Friday, January 11, 2013

Alice's Review: Parlor Games

Summary: A sweeping historical novel about a beautiful con artist whose turn-of-the-century escapades take her around the world as she's doggedly pursued by a Pinkerton Agency detective.  The novel opens in 1917 with our cunning protagonist, May Dugas, standing trial for extortion. As the trial unfolds, May tells her version of events. In 1887, at the tender age of eighteen, May ventures to Chicago in hopes of earning enough money to support her family. Circumstances force her to take up residence at the city’s most infamous bordello, but May soon learns to employ her considerable feminine wiles to extract not only sidelong looks but also large sums of money from the men she encounters. Insinuating herself into Chicago’s high society, May lands a well-to-do fiancé—until, that is, a Pinkerton Agency detective named Reed Doherty intervenes and summarily foils the engagement.  Unflappable May quickly rebounds, elevating seduction and social climbing to an art form as she travels the world, eventually marrying a wealthy Dutch Baron. Unfortunately, Reed Doherty is never far behind and continues to track May in a delicious cat-and-mouse game as the newly-minted Baroness’s misadventures take her from San Francisco to Shanghai to London and points in between. The Pinkerton Agency really did dub May the “Most Dangerous Woman,” branding her a crafty blackmailer and ruthless seductress. To many, though, she was the most glamorous woman to grace high society. Was the real May Dugas a cold-hearted swindler or simply a resourceful provider for her poor family? As the narrative bounces back and forth between the trial taking place in 1917 and May’s devious but undeniably entertaining path to the courtroom—hoodwinking and waltzing her way through the gilded age and into the twentieth century—we're left to ponder her guilt as we move closer to finding out what fate ultimately has in store for our irresistible adventuress.

Review:  When I think of the most dangerous woman in America, the last person I think about is a wannabe socialite from Menominee, Michigan.  But that is exactly what the Pinkerton Detective Agency dubbed our protagonist May Dugas.

Parlor Games is deliciously entertaining.  I really loved the cat and mouse game between May and Reed Doherty, the Pinkerton detective.  Just when I had forgotten about him, he would pop up to foil May’s plan once again.  I also loved reading May’s adventures.  She was quite the world traveler.  I loved her moxie and her opportunistic ways.  She never gave up and did what she had to in order to have a better life.  She was selfless in the way that these desires extended to her family as well.  She wanted a better life for them.  I think that is what I enjoyed the most about this novel.  May wasn’t this cunning dangerous woman, she was resourceful.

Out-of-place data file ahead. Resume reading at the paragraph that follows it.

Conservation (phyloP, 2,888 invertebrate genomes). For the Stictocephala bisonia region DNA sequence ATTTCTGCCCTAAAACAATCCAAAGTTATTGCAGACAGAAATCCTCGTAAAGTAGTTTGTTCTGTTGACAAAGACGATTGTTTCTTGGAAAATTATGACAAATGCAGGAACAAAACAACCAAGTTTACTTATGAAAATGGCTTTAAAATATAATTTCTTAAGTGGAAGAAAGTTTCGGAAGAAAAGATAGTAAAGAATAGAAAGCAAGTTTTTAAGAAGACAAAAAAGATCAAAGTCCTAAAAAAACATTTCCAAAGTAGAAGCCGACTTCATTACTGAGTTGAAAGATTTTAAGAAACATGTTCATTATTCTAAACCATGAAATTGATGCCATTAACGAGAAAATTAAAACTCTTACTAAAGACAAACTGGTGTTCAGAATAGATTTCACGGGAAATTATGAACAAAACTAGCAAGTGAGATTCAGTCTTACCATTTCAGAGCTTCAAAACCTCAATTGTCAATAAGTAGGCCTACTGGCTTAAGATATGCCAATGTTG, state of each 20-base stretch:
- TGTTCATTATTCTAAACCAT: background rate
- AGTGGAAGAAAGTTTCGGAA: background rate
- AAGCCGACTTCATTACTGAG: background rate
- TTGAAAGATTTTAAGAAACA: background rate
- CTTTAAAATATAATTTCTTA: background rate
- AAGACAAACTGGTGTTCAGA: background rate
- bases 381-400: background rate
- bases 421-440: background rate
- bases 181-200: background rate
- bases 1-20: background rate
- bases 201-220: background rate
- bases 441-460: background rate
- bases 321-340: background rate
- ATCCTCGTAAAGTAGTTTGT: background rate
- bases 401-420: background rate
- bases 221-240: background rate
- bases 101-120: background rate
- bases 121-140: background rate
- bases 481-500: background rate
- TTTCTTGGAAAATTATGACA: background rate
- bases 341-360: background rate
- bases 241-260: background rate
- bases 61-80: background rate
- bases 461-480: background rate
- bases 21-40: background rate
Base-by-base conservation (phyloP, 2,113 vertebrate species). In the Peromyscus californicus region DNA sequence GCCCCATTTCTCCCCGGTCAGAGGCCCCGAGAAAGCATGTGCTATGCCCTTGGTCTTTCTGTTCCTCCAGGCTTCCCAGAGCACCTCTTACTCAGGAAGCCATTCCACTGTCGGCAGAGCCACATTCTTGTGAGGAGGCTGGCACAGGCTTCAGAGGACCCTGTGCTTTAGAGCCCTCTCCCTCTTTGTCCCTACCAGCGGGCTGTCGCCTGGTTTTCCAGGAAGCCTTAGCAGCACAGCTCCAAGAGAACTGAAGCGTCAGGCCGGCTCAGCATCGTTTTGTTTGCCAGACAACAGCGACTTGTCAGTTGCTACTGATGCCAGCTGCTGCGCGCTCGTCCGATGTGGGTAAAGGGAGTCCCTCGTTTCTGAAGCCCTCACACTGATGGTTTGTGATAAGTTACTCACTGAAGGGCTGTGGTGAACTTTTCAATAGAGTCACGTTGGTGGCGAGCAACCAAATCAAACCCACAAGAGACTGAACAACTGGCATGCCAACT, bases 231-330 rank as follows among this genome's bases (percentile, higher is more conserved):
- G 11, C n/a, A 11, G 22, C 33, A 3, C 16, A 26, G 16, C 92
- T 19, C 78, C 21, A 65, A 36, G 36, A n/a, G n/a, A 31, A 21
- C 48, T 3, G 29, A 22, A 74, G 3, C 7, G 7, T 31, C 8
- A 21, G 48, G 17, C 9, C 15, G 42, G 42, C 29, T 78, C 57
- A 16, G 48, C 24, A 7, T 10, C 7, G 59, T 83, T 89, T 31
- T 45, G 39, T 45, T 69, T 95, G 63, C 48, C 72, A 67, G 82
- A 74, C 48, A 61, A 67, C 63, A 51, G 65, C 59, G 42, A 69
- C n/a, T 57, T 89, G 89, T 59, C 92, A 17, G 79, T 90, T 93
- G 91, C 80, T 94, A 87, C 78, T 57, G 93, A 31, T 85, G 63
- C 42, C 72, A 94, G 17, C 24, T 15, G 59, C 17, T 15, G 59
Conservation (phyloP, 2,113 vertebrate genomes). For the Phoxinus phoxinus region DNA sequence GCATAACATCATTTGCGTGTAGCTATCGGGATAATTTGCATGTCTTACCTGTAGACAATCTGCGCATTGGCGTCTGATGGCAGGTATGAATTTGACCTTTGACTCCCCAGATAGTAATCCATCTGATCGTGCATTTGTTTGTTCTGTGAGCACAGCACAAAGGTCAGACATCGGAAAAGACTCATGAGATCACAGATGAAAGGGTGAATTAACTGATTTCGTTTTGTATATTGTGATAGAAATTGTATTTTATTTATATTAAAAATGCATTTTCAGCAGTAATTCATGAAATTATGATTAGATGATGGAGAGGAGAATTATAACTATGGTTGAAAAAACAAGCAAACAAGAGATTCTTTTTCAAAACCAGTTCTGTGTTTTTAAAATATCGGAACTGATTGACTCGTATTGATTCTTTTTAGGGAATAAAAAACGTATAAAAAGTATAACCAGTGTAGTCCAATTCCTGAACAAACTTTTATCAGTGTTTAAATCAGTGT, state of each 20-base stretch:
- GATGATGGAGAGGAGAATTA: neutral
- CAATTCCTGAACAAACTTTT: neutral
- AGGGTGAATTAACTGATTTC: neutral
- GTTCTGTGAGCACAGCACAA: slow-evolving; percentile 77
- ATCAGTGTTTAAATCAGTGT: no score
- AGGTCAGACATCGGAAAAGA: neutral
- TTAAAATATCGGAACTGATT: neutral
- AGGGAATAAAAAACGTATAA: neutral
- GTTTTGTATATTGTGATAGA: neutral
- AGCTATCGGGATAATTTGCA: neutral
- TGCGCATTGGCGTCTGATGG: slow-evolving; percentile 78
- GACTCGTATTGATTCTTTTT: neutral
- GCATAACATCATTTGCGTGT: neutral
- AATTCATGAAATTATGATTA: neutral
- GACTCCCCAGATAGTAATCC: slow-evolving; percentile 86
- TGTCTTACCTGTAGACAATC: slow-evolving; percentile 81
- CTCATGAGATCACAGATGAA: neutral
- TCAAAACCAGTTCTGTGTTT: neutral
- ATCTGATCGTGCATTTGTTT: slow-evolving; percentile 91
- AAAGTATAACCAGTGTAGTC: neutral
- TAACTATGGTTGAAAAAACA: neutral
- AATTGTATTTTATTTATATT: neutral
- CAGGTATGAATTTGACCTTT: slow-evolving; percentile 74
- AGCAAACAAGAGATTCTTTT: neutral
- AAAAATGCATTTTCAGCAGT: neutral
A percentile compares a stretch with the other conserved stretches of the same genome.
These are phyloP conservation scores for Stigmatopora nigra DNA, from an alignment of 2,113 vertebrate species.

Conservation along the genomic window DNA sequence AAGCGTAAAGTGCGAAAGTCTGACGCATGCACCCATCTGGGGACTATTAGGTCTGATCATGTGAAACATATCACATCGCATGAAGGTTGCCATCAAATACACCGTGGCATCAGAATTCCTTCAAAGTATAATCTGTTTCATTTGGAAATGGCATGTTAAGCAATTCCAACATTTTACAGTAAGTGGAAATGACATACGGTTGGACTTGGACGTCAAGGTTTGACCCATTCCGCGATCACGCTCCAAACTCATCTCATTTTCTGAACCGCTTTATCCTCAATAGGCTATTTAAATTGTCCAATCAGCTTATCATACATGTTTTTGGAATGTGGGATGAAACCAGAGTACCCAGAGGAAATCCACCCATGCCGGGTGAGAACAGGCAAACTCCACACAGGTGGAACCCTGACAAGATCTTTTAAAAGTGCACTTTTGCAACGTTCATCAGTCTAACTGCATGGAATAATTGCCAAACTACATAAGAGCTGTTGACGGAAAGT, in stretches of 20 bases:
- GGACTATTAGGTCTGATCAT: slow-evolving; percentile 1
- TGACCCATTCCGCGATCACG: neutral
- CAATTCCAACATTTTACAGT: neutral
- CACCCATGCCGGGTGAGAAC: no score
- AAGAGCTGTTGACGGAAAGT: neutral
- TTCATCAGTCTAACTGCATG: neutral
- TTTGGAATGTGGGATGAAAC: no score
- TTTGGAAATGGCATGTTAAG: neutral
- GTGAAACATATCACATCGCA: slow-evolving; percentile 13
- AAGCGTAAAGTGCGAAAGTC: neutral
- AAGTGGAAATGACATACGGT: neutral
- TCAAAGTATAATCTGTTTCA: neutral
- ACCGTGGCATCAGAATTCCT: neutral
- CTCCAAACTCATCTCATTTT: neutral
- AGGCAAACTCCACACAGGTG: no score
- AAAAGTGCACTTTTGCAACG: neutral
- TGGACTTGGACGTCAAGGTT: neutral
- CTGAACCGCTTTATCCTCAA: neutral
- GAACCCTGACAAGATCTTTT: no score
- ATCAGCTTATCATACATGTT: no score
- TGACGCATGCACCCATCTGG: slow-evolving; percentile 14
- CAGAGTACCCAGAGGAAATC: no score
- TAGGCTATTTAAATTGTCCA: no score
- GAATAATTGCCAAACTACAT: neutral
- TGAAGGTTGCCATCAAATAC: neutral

Parlor Games has a wonderful cast of supporting characters.  I especially loved the spunky Daisy and May’s husband, the respected Dutch Baron Rudolph de Vries.  I love the stability the Baron offered May and Daisy was simply fantastic.  Daisy is the one character that made me wish Parlor Games wasn’t written in first person.  I would have loved to get inside Daisy’s head for a bit.  Maybe Ms. Biaggio will take the foundation of Daisy and write another novel based on her.  Yes, I would like that very much.

Ms. Biaggio is a gifted writer however there were times when the transition from scene to scene wasn’t smooth.  Also, the thing that wasn’t clear to me was May’s friendship with Frank.  Their first go-around was recounted thoroughly however their second attempt at a friendship was told through court testimony only.  I felt a little cheated.  I wanted to know May’s point of view and that lack of knowledge made it very difficult for me to side with her.  The author added much vivid detail yet at times, glazed over the minor things that would have really pulled the story together, mainly what exactly happened with May and Frank.

I thoroughly enjoyed this novel up until the end.  I had rooted for May throughout Parlor Games but in the end, I was left shaking my head in wonder if she really was cunning and deceitful.  Maybe that is the point. Once May stopped talking and weaving a web of lies, all that is left is fact and truth.  And the truth is maybe the Pinkerton Detective Agency is right.

Final Take: 4/5



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